Colonial Tea Prices

Posted by Darren Hartford on

The price of tea in England declined during the 18th century. Now able to afford this commodity, English laborers included tea in their budgets for the first time. A study of such budgets published by Sir Frederick Eden and David Davies discovered that 9% of one’s average earnings was spent on tea, most notably the popular Bohea tea, between 1740 and 1822.[1]

In 1774, the average household income in the American South among the rich was $705, per free household, and $461, per household with slaves. This income was not based on the wage earner’s occupation, but rather a combination of the value of their property and occupation.[2] Converted to the Pound Sterling (£), the currency of the English during the 18th century, $705 was equivalent to £536.90.[3] The pound can be further broken down into 20 shillings (s) or 240 pence (d), where 1s is equivalent to 12d.[4]

In January of 1720, the British East India Company’s Bohea tea arriving in the colonies cost 24s per pound of tea.[5] In the coming decades the price of tea varied greatly between the “early price of 24 shillings per pound of tea to a low of 1 shilling 9 pence per pound of tea.”[6] By December of 1749, competition from the Dutch East India Company forced the British Company to lower their price to 6s6d per box.[7] The English did not feel too threatened because “buyers would always go to the cheapest market.”[8]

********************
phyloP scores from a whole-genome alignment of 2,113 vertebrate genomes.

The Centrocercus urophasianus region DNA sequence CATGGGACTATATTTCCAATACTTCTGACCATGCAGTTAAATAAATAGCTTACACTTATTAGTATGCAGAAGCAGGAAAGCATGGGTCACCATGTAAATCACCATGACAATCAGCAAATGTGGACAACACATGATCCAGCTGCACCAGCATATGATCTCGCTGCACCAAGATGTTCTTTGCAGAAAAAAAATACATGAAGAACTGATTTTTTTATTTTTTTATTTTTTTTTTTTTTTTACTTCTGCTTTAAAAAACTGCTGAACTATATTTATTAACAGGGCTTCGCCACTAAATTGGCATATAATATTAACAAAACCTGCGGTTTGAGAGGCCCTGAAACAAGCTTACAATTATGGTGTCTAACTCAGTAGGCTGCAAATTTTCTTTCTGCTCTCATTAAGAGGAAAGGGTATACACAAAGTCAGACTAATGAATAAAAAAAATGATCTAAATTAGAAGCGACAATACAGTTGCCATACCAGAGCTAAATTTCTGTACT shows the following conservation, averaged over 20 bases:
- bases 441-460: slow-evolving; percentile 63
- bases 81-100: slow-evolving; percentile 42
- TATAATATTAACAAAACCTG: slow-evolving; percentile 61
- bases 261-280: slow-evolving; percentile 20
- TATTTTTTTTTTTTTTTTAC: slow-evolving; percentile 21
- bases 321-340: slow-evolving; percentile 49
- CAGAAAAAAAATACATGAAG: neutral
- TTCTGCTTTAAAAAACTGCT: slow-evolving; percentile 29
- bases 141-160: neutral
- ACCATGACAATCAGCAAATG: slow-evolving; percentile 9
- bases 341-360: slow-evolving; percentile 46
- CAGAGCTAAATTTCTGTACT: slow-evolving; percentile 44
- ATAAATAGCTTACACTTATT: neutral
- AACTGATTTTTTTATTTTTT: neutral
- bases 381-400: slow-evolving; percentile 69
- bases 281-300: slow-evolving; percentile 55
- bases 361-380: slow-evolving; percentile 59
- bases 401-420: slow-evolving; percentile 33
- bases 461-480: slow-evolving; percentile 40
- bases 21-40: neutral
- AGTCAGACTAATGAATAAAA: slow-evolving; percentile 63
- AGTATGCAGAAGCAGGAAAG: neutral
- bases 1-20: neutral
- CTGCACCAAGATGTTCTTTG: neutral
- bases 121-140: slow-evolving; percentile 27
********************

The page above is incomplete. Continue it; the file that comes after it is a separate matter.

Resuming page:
Due to parliament’s taxations on tea, such as the stamp act and the 25% importation tax, the British East India Company was unable to make their tea sales impervious to competition. The colonists could purchase tea from the Dutch for 2 shillings 2 pence a pound and then smuggle it into the colonies for only 3 shillings per pound of tea. Purchased from the British, the same tea would cost merchants 4 shillings 1 pence after all the duties. For the merchant-smuggler, one Bohea chest of tea resulted in an extra earning of £20.[9]

[1] Elizabeth W. Gilboy, “The Cost of Living and Real Wages in Eighteenth Century England,” in The Review of Economics and Statistics, Vol. 18, No. 3, (The MIT Press, 1936): 136, 138, accessed July 25, 2016, 

[2] “Appendix 4- The richer colonial South: More evidence,” American incomes ca. 1650-1870, accessed July 25, 2016, 
[3] “ The Currency Converter,” Stephen Ostermiller, last modified July 25, 2616, accessed July 25, 2016, 
[4] M. Boyanova, “British Money,” accessed July 25, 2016, 
[5] Peter Kalm, The America of 1750 Peter Kalm’s Travels in North America: The English Version of 1770, ed. Adolph B. Benson, Vol. II (New York: Dover Publications, Inc., 1966), 658.
[6] Lee Hardluck Humphrey, “Tea and Coffee Trade in the American Colonies,” accessed July 20, 2016, 
[7] Kalm, The America of 1750 Peter Kalm’s Travels in North America, 670.
[8] Francis Samuel Drake, Tea Leaves: Being a Collection of Letters and Documents Relating to the Shipment of Tea to the American Colonies in the Year 1773, By the East India Tea Company (Boston: A. O. Crane, 1884), XIV. 
[9] Humphrey, “Tea and Coffee Trade in the American Colonies.”